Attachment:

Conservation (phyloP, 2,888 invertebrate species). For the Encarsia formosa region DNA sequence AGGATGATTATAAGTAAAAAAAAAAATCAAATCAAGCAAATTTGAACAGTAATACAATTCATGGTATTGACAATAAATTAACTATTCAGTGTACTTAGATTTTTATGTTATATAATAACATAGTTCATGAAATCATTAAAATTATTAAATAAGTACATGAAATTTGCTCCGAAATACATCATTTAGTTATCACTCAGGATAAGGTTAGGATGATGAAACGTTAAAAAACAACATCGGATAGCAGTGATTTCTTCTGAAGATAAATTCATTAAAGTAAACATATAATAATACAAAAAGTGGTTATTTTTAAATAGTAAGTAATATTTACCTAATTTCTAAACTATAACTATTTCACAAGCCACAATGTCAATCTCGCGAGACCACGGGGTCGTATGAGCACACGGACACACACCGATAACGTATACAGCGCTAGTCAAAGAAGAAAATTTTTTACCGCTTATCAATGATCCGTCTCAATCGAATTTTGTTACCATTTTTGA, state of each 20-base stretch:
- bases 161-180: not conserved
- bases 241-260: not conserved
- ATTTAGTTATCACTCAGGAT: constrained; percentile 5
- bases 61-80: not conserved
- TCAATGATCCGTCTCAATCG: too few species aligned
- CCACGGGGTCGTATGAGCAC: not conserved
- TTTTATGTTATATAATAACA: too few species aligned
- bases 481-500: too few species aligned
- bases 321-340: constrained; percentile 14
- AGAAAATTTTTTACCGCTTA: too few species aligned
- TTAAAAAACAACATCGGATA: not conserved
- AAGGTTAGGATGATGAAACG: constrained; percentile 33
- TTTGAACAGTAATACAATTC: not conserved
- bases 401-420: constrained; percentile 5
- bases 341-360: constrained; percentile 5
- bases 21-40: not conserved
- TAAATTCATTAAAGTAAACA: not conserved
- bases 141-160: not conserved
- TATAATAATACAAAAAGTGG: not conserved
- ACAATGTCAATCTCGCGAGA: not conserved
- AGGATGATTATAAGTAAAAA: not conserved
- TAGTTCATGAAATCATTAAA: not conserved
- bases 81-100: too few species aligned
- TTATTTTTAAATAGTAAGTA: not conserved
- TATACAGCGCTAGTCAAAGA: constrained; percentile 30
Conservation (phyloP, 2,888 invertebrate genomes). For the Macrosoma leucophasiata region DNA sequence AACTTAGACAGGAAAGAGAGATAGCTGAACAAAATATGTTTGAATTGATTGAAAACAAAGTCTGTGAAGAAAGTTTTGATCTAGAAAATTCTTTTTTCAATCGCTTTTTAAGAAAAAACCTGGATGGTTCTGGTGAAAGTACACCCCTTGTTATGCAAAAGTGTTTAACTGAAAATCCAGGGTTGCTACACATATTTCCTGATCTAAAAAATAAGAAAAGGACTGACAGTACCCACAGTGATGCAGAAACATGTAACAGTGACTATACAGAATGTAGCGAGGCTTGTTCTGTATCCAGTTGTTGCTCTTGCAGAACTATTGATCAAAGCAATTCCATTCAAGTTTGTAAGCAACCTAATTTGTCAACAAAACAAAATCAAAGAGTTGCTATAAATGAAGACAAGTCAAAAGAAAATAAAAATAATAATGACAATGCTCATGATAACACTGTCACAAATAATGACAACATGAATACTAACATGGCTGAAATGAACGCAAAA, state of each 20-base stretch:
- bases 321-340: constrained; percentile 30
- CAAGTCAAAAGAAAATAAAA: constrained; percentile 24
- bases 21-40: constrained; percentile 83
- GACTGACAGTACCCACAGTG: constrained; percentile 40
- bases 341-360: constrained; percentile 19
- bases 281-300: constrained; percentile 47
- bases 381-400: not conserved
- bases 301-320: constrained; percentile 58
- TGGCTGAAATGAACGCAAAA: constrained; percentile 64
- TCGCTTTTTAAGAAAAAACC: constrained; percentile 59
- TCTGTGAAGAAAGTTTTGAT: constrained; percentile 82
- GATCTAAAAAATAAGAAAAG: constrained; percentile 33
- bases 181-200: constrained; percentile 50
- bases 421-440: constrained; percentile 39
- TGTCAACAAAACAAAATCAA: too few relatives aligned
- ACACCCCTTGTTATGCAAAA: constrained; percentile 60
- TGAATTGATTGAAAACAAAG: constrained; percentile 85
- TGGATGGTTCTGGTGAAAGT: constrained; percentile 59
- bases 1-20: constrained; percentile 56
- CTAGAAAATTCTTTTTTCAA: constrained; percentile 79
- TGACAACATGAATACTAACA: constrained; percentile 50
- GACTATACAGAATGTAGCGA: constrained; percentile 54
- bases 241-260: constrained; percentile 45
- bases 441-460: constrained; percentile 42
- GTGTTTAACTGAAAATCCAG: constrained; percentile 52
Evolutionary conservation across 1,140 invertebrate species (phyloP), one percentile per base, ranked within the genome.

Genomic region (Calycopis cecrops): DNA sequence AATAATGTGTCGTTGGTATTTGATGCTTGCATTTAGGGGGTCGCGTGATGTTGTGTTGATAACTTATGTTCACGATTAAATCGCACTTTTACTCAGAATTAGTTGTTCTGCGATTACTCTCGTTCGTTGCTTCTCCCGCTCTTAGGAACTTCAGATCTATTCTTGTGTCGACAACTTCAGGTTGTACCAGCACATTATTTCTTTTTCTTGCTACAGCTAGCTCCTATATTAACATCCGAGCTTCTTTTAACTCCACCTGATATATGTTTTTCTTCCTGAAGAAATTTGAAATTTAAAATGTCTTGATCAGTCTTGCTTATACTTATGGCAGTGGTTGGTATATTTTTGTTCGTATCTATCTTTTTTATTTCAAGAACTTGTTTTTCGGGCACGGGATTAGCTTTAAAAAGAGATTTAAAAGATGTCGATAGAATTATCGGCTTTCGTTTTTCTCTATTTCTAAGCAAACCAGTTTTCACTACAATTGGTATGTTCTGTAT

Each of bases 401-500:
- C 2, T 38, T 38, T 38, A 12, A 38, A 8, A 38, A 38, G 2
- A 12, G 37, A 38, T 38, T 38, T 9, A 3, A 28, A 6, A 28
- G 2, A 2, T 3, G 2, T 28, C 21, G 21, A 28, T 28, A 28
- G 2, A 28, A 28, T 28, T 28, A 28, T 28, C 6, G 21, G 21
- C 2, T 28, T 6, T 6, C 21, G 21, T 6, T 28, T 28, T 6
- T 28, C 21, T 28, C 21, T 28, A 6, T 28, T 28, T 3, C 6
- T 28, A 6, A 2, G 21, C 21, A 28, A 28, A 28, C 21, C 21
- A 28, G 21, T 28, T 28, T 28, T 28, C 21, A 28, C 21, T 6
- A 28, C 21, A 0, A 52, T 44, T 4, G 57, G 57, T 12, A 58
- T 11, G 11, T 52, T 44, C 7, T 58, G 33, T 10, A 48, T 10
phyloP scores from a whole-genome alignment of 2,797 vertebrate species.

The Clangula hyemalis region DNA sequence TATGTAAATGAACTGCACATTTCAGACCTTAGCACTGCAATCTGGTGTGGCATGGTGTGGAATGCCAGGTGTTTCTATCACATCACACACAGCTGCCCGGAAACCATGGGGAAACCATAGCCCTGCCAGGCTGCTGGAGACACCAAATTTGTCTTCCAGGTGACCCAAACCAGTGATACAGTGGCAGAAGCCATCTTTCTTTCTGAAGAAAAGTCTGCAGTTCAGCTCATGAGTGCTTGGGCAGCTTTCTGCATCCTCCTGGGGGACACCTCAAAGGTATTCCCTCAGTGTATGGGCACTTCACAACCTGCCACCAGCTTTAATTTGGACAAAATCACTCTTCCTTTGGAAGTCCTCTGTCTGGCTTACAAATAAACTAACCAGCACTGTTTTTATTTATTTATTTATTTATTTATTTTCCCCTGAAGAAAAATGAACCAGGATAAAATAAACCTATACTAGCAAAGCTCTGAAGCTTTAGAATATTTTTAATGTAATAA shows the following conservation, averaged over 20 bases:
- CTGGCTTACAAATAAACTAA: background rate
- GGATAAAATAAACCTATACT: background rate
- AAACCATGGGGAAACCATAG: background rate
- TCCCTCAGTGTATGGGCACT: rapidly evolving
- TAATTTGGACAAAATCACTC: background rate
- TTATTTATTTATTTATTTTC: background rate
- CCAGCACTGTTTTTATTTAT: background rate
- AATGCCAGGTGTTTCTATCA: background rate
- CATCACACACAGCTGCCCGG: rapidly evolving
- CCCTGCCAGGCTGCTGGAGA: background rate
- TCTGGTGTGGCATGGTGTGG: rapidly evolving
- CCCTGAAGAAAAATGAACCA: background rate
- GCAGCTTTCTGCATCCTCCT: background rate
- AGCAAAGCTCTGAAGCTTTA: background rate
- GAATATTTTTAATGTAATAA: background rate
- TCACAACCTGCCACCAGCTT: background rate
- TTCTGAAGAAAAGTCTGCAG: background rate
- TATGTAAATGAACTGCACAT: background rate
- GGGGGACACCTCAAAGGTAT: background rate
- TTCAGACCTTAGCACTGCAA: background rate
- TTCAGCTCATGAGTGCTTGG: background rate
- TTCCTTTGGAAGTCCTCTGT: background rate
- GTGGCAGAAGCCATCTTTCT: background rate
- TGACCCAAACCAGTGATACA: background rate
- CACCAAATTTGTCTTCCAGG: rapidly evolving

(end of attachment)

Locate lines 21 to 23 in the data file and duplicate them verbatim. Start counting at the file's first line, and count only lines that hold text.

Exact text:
- ACAATGTCAATCTCGCGAGA: not conserved
- AGGATGATTATAAGTAAAAA: not conserved
- TAGTTCATGAAATCATTAAA: not conserved